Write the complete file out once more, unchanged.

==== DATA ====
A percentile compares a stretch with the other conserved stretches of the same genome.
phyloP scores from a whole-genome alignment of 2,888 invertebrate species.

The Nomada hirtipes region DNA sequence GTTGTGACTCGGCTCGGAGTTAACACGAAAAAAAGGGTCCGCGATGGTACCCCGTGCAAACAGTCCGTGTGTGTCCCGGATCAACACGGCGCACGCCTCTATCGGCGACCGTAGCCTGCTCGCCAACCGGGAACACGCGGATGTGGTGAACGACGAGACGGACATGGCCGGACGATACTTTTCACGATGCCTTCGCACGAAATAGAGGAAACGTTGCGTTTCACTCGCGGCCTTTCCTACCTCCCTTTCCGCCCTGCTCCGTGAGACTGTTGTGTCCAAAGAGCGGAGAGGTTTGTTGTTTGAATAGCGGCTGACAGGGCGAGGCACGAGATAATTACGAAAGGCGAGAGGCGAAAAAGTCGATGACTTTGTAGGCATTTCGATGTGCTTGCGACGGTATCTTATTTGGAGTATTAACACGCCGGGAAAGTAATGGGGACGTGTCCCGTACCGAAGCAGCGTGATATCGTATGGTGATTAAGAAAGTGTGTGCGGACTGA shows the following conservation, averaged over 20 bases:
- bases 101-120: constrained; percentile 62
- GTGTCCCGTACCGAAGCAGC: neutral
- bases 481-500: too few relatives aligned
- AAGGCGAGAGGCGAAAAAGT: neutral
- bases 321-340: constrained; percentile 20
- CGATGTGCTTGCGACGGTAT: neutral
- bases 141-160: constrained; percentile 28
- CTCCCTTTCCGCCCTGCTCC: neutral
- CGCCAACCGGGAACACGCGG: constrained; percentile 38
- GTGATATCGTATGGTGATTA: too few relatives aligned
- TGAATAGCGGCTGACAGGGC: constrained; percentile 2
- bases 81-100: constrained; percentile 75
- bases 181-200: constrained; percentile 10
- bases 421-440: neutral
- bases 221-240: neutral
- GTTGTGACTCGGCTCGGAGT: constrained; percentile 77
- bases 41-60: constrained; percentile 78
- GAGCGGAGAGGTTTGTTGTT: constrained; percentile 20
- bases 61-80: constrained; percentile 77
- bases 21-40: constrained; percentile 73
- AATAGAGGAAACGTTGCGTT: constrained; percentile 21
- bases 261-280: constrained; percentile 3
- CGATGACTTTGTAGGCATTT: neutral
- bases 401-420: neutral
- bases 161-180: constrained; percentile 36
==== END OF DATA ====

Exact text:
A percentile compares a stretch with the other conserved stretches of the same genome.
phyloP scores from a whole-genome alignment of 2,888 invertebrate species.

The Nomada hirtipes region DNA sequence GTTGTGACTCGGCTCGGAGTTAACACGAAAAAAAGGGTCCGCGATGGTACCCCGTGCAAACAGTCCGTGTGTGTCCCGGATCAACACGGCGCACGCCTCTATCGGCGACCGTAGCCTGCTCGCCAACCGGGAACACGCGGATGTGGTGAACGACGAGACGGACATGGCCGGACGATACTTTTCACGATGCCTTCGCACGAAATAGAGGAAACGTTGCGTTTCACTCGCGGCCTTTCCTACCTCCCTTTCCGCCCTGCTCCGTGAGACTGTTGTGTCCAAAGAGCGGAGAGGTTTGTTGTTTGAATAGCGGCTGACAGGGCGAGGCACGAGATAATTACGAAAGGCGAGAGGCGAAAAAGTCGATGACTTTGTAGGCATTTCGATGTGCTTGCGACGGTATCTTATTTGGAGTATTAACACGCCGGGAAAGTAATGGGGACGTGTCCCGTACCGAAGCAGCGTGATATCGTATGGTGATTAAGAAAGTGTGTGCGGACTGA shows the following conservation, averaged over 20 bases:
- bases 101-120: constrained; percentile 62
- GTGTCCCGTACCGAAGCAGC: neutral
- bases 481-500: too few relatives aligned
- AAGGCGAGAGGCGAAAAAGT: neutral
- bases 321-340: constrained; percentile 20
- CGATGTGCTTGCGACGGTAT: neutral
- bases 141-160: constrained; percentile 28
- CTCCCTTTCCGCCCTGCTCC: neutral
- CGCCAACCGGGAACACGCGG: constrained; percentile 38
- GTGATATCGTATGGTGATTA: too few relatives aligned
- TGAATAGCGGCTGACAGGGC: constrained; percentile 2
- bases 81-100: constrained; percentile 75
- bases 181-200: constrained; percentile 10
- bases 421-440: neutral
- bases 221-240: neutral
- GTTGTGACTCGGCTCGGAGT: constrained; percentile 77
- bases 41-60: constrained; percentile 78
- GAGCGGAGAGGTTTGTTGTT: constrained; percentile 20
- bases 61-80: constrained; percentile 77
- bases 21-40: constrained; percentile 73
- AATAGAGGAAACGTTGCGTT: constrained; percentile 21
- bases 261-280: constrained; percentile 3
- CGATGACTTTGTAGGCATTT: neutral
- bases 401-420: neutral
- bases 161-180: constrained; percentile 36